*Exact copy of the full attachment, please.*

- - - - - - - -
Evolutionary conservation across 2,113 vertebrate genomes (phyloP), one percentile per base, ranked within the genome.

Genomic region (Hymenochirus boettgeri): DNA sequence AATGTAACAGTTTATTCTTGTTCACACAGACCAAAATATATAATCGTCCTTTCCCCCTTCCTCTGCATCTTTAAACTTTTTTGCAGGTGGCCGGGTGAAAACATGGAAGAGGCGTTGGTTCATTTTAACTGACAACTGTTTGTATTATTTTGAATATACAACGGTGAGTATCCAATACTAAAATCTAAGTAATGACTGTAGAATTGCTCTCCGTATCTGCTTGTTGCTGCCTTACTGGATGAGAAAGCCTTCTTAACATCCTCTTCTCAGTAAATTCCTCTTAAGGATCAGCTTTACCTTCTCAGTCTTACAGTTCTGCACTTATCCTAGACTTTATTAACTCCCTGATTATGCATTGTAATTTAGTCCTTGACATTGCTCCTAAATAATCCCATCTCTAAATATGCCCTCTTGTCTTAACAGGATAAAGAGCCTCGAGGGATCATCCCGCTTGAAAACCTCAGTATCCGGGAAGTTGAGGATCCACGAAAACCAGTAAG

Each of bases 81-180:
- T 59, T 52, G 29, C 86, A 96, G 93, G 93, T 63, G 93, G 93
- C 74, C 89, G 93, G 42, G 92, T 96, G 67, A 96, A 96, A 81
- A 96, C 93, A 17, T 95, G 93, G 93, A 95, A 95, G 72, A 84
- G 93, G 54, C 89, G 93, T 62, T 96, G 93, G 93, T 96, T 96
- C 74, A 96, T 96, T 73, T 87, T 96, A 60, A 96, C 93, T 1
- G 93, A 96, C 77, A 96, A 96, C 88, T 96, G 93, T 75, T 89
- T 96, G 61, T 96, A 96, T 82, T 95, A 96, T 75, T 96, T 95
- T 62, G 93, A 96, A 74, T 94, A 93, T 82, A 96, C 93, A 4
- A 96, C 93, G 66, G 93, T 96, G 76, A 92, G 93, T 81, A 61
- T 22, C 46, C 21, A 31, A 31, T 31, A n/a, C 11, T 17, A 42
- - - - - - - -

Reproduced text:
Evolutionary conservation across 2,113 vertebrate genomes (phyloP), one percentile per base, ranked within the genome.

Genomic region (Hymenochirus boettgeri): DNA sequence AATGTAACAGTTTATTCTTGTTCACACAGACCAAAATATATAATCGTCCTTTCCCCCTTCCTCTGCATCTTTAAACTTTTTTGCAGGTGGCCGGGTGAAAACATGGAAGAGGCGTTGGTTCATTTTAACTGACAACTGTTTGTATTATTTTGAATATACAACGGTGAGTATCCAATACTAAAATCTAAGTAATGACTGTAGAATTGCTCTCCGTATCTGCTTGTTGCTGCCTTACTGGATGAGAAAGCCTTCTTAACATCCTCTTCTCAGTAAATTCCTCTTAAGGATCAGCTTTACCTTCTCAGTCTTACAGTTCTGCACTTATCCTAGACTTTATTAACTCCCTGATTATGCATTGTAATTTAGTCCTTGACATTGCTCCTAAATAATCCCATCTCTAAATATGCCCTCTTGTCTTAACAGGATAAAGAGCCTCGAGGGATCATCCCGCTTGAAAACCTCAGTATCCGGGAAGTTGAGGATCCACGAAAACCAGTAAG

Each of bases 81-180:
- T 59, T 52, G 29, C 86, A 96, G 93, G 93, T 63, G 93, G 93
- C 74, C 89, G 93, G 42, G 92, T 96, G 67, A 96, A 96, A 81
- A 96, C 93, A 17, T 95, G 93, G 93, A 95, A 95, G 72, A 84
- G 93, G 54, C 89, G 93, T 62, T 96, G 93, G 93, T 96, T 96
- C 74, A 96, T 96, T 73, T 87, T 96, A 60, A 96, C 93, T 1
- G 93, A 96, C 77, A 96, A 96, C 88, T 96, G 93, T 75, T 89
- T 96, G 61, T 96, A 96, T 82, T 95, A 96, T 75, T 96, T 95
- T 62, G 93, A 96, A 74, T 94, A 93, T 82, A 96, C 93, A 4
- A 96, C 93, G 66, G 93, T 96, G 76, A 92, G 93, T 81, A 61
- T 22, C 46, C 21, A 31, A 31, T 31, A n/a, C 11, T 17, A 42